Perhaps nowhere is a focus on balance more important than in Middle School athletics. Middle School sports prepare athletes for team play at the JV and varsity levels, but they also offer younger students a chance to try new activities and simply have fun.
During the summer months, Athletic Director Tim Davis and the Athletics Department worked to enhance both aspects of Middle School sports—bringing greater continuity and structure to team play, while also making sure that youngsters are exposed to a range of activities and have a chance to build skills. "The goal is to build a strong foundation for the future," said Davis.
In terms of team competition, Gill now comprises one of 17 schools in a newly-formed middle school consortium: The Private School Athletic Conference. The conference was proposed last spring by Ronald Sansone, director of athletics at Far Hills Country Day School, as a way to bring more uniform scheduling to the schools. Although not an officially-recognized association with bylaws and membership dues, the 17 schools are working together to provide varied and fair schedules for middle schools in the league. The athletes will have a chance to play a greater range of opponents, and the new scheduling will also mean that the team with the best regular-season record earns the designation of conference champion.
At Gill, these competitive teams are comprised of students in seventh and eighth grade, with qualified sixth-graders occasionally joining the roster if the numbers warrant. For the most part, however, students in fifth and sixth grade will not commit to a team, but will rotate through different activities, spending about two weeks on each. Under the direction of the school's physical education (PE) instructors and dedicated Middle School coaches, this fall the students will work on developing skills through participation in cross country, field hockey, fitness, football [non-tackle], soccer and tennis.
In addition to these initiatives, the Middle School athletic awards for character and sportsmanship are going strong. The awards program was inaugurated last spring by Jonna DeFalco, Middle School health and PE teacher, to pay tribute not simply to athletic achievements but to demonstrations of compassion, encouragement, fair play, inclusion, kindness and team spirit.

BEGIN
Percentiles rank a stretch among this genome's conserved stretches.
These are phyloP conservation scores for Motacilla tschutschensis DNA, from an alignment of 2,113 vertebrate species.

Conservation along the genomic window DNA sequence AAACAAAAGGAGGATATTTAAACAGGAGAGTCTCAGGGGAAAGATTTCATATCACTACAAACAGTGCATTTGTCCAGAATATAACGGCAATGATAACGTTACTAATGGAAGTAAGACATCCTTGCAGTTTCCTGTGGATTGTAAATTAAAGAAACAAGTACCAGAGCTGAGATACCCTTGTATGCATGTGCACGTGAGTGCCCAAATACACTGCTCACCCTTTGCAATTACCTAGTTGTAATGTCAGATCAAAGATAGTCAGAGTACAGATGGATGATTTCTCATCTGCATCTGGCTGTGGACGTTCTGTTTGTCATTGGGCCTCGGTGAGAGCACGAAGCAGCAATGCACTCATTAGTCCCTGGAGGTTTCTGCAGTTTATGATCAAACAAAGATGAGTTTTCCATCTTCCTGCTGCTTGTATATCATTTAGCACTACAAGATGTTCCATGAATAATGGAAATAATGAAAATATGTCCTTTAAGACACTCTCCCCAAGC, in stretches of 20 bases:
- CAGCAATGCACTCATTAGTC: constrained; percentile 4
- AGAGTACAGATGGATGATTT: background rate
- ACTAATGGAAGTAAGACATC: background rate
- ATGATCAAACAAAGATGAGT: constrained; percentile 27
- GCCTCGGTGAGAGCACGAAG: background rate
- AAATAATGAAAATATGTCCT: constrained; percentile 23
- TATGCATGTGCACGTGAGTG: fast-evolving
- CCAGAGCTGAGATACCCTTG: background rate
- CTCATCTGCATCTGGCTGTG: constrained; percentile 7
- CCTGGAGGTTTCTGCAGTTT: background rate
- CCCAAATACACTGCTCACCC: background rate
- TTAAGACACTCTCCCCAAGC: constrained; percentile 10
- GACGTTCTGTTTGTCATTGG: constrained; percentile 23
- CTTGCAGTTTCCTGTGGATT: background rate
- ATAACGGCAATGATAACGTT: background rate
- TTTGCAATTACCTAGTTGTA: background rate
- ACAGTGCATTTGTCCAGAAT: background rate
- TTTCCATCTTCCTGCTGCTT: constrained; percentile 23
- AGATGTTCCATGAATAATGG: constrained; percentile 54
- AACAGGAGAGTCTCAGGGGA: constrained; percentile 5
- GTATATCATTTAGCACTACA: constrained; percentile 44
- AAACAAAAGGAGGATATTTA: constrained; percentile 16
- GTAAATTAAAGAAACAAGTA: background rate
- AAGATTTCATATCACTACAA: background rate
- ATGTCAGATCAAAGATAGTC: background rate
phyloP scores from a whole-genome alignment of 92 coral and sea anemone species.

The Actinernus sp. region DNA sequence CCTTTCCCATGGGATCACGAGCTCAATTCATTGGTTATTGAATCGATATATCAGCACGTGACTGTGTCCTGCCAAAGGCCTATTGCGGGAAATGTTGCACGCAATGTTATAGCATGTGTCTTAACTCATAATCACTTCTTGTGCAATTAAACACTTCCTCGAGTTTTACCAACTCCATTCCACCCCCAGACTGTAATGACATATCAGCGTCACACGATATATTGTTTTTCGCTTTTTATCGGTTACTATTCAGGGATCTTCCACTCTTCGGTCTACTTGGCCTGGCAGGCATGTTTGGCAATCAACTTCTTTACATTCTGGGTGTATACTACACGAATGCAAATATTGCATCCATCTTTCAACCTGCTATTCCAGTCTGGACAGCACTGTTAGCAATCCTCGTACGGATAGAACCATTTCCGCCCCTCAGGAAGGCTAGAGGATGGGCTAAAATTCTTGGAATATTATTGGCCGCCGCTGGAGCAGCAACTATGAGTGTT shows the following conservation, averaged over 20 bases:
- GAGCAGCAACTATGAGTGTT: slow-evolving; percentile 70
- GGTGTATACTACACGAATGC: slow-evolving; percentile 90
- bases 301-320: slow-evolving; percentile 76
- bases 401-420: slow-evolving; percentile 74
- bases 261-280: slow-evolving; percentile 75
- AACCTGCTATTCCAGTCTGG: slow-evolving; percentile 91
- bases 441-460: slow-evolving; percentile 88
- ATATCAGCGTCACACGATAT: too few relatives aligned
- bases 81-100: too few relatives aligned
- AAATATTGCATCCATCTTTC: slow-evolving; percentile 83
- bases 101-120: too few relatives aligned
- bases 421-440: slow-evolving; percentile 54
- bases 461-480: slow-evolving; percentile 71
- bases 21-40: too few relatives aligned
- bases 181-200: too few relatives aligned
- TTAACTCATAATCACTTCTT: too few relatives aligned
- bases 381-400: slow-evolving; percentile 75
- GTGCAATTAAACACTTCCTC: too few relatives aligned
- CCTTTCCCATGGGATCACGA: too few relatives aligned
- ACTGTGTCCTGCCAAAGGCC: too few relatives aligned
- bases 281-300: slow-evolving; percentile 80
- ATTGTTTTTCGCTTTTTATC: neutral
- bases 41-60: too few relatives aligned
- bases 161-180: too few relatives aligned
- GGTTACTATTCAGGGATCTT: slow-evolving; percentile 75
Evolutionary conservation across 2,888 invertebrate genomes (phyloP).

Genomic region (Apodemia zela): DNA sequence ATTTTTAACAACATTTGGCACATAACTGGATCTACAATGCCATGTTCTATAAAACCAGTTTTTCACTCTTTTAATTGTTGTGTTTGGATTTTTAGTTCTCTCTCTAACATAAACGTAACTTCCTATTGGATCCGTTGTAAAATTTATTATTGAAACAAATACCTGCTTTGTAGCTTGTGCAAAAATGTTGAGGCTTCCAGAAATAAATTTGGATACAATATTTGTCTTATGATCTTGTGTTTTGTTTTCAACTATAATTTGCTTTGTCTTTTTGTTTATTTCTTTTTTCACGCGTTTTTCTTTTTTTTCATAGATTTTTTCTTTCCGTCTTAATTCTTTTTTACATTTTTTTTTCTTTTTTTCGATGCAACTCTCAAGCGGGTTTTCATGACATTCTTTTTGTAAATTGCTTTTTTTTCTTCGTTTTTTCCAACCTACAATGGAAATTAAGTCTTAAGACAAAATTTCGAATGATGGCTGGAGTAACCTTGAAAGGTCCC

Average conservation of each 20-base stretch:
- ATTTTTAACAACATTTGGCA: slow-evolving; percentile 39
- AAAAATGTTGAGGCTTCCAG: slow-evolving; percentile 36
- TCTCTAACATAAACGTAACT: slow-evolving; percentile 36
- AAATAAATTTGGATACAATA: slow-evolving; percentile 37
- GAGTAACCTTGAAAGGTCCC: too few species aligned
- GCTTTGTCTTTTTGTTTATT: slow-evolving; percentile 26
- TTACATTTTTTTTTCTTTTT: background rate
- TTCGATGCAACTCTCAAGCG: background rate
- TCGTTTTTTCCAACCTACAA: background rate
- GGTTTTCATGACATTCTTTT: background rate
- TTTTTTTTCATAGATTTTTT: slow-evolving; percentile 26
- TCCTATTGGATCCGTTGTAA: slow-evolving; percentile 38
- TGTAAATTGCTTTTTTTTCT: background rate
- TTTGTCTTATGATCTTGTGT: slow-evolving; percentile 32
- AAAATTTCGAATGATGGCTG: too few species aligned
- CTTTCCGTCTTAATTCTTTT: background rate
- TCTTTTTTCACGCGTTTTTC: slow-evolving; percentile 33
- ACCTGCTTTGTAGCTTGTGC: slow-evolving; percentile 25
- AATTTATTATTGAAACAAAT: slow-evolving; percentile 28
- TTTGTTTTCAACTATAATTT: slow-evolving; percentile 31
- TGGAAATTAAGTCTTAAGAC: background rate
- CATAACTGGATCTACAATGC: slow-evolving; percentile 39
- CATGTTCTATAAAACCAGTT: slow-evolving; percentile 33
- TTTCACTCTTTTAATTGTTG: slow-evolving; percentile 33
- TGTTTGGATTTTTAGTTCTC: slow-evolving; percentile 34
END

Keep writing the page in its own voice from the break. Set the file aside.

"It's important that we not only recognize our student-athletes for their extraordinary acts of character and sportsmanship, but that other students become aware of the great things their teammates are doing as well," DeFalco Offered. "We know that good character is contagious, and through role-modeling, students are setting positive examples for one another."
The Middle School coaches and PE teachers recognized 30 students last spring; check back in November for a full listing of this fall’s honorees and best of luck to all of our Middle School athletes this season.
Congratulations to last spring’s recipients of the character and sportsmanship awards:
(Class of 2023) Kate Chen, Nickolas Gattoni, Ryan Getzoff, Clare Janas, Katie Lin, William Stamaton, Daniel Taylor, Tyler Tellalian and Zackary Wendell; (Class of 2022) Anthony Curialle, Joseph Licata, Eideen Mozaffari, Shane Moriarty, Alexander Tulenko and William Strong; (Class of 2021) Lucie Antonius, Matthew Cooper, Brenen Lavoie and Caroline Solondz; (Class of 2020) Harkanwar Chadha, Morgan Champey, Julia Gateman, Grace Hamerschlag, Caitlyn Matthews, Evan Matthews, Adrian Meyers-Massuet, Nicholas Policano, Emily Raia, Lloyd Wright and Lucas Zuanic.